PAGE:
A generation effect can be found during naturalistic learning

Title:
A generation effect can be found during naturalistic learning
Authors:
deWinstanley, Patricia A.
Abstract:
Recently, Carroll and Nelson (1993) presented research suggesting that general-information questions might represent a boundary condition for the generation effect. The present research focused on whether the generation effect did, in fact, generalize to such questions. In Experiment 1, when subjects read or generated the answers to general-information questions, a generation advantage was demonstrated on a 47-h delayed cued-recall test. However, when the Carroll and Nelson procedure was mimicked by requiring subjects to make an initial attempt to answer the questions, the generation advantage was reduced such that it was no longer statistically significant. In Experiments 2 and 3, the findings of the first experiment generalized to a free-recall test. Thus, general-information questions do not represent a boundary condition for the generation effect.
Citation:
DeWinstanley, Patricia A., 1995. "A generation effect can be found during naturalistic learning." Psychonomic Bulletin & Review 2(4): 538-541.
Publisher:
Springer Verlag
DATE ISSUED:
1995-12
Department:
Psychology
Type:
Article
PUBLISHED VERSION:
10.3758/BF03210990
Additional Links:
http://www.springerlink.com/index/10.3758/BF03210990
PERMANENT LINK:
http://hdl.handle.net/11282/601214

Full metadata record

DC FieldValue Language
dc.contributor.authordeWinstanley, Patricia A.en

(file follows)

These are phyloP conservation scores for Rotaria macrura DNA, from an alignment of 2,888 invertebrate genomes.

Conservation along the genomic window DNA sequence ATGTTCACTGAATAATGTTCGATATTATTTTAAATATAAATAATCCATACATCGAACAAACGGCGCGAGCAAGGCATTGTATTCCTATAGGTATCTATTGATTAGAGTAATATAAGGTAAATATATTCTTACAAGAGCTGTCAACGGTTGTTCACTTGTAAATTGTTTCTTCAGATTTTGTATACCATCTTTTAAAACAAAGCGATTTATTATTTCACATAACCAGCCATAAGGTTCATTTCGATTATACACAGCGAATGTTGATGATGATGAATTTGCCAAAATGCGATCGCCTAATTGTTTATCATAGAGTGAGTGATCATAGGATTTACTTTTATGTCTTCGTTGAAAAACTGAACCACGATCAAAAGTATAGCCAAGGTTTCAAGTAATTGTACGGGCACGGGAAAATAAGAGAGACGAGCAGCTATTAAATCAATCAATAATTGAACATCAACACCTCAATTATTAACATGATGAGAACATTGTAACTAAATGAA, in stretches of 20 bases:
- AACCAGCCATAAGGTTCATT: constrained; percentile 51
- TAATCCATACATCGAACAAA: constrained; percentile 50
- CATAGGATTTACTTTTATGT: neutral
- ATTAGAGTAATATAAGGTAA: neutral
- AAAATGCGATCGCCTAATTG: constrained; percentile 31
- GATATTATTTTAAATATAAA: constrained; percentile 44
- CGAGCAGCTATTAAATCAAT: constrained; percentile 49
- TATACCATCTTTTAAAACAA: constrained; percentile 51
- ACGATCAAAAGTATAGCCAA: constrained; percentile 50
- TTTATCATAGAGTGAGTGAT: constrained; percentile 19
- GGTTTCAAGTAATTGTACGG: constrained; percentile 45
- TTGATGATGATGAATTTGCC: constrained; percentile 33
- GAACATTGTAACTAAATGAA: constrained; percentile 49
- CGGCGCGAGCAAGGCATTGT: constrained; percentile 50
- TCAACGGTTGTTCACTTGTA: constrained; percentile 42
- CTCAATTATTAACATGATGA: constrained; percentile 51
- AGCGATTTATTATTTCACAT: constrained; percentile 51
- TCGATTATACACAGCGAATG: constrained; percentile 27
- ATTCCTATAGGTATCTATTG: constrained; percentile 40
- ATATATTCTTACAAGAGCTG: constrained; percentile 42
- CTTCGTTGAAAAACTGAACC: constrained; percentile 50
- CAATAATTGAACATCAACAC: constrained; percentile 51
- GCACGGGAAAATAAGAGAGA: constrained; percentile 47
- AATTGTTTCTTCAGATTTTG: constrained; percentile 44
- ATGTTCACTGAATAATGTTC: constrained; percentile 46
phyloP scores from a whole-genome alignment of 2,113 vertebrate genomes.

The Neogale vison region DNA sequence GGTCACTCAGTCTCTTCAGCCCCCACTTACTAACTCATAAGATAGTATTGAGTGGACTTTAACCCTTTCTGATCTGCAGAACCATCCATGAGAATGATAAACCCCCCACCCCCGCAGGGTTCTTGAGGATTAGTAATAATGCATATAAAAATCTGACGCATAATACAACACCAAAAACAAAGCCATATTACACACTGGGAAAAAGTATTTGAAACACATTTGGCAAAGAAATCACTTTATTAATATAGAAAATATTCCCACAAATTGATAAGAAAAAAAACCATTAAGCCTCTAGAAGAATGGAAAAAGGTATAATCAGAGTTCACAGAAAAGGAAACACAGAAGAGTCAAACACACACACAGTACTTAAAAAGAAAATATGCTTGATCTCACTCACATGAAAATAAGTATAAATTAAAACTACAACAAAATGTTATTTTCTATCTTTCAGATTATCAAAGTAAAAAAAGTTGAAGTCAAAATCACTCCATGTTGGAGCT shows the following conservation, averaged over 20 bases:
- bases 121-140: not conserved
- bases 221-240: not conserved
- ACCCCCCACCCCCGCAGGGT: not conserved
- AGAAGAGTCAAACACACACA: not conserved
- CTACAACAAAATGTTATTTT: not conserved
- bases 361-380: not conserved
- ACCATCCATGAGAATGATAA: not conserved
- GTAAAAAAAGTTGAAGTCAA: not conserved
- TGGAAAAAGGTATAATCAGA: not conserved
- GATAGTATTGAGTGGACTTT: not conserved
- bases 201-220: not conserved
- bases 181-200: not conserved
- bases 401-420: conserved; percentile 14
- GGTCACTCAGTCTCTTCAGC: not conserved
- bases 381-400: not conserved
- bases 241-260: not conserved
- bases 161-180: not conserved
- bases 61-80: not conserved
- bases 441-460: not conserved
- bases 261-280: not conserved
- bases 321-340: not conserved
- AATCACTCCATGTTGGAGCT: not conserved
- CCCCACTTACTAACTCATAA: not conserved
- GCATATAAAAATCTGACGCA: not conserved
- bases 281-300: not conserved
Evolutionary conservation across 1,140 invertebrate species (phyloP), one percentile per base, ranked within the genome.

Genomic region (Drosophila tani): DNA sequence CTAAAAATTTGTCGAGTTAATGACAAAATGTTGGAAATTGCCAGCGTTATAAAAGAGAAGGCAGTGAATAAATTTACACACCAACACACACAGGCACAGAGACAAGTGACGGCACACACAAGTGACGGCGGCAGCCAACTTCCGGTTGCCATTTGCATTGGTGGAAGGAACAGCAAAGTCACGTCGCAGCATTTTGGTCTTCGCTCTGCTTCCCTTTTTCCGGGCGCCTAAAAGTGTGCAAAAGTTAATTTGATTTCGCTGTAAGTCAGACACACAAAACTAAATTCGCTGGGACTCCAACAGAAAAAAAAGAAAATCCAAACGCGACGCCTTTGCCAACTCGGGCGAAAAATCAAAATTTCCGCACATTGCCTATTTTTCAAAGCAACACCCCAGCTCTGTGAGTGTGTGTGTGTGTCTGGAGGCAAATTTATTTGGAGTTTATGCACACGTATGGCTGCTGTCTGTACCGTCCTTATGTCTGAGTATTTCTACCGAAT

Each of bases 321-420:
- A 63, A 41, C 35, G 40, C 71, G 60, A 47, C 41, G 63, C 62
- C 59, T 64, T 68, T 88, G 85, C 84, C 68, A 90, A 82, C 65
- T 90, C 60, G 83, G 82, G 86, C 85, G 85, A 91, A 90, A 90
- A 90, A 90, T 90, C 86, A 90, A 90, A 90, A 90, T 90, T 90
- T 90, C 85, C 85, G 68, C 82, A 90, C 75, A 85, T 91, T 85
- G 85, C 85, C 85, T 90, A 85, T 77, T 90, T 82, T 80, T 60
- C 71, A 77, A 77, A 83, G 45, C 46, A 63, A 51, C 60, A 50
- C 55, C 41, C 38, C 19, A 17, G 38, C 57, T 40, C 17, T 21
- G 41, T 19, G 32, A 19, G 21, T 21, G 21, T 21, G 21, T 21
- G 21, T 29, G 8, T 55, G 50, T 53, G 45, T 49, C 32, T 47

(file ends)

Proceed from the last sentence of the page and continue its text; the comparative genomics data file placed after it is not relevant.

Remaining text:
dc.date.accessioned2016-03-11T14:53:35Zen
dc.date.available2016-03-11T14:53:35Zen
dc.date.issued1995-12en
dc.identifier.citationDeWinstanley, Patricia A., 1995. "A generation effect can be found during naturalistic learning." Psychonomic Bulletin & Review 2(4): 538-541.en
dc.identifier.issn1069-9384en
dc.identifier.urihttp://hdl.handle.net/11282/601214en
dc.description.abstractRecently, Carroll and Nelson (1993) presented research suggesting that general-information questions might represent a boundary condition for the generation effect. The present research focused on whether the generation effect did, in fact, generalize to such questions. In Experiment 1, when subjects read or generated the answers to general-information questions, a generation advantage was demonstrated on a 47-h delayed cued-recall test. However, when the Carroll and Nelson procedure was mimicked by requiring subjects to make an initial attempt to answer the questions, the generation advantage was reduced such that it was no longer statistically significant. In Experiments 2 and 3, the findings of the first experiment generalized to a free-recall test. Thus, general-information questions do not represent a boundary condition for the generation effect.en
dc.language.isoen_USen
dc.publisherSpringer Verlagen
dc.identifier.doi10.3758/BF03210990en
dc.relation.urlhttp://www.springerlink.com/index/10.3758/BF03210990en
dc.subject.departmentPsychologyen_US
dc.titleA generation effect can be found during naturalistic learningen_US
dc.typeArticleen
dc.identifier.journalPsychonomic Bulletin & Reviewen
dc.identifier.volume2en_US
dc.identifier.issue4en_US
dc.identifier.startpage538en_US
dc.rightsArchived with thanks to Psychonomic Bulletin & Reviewen
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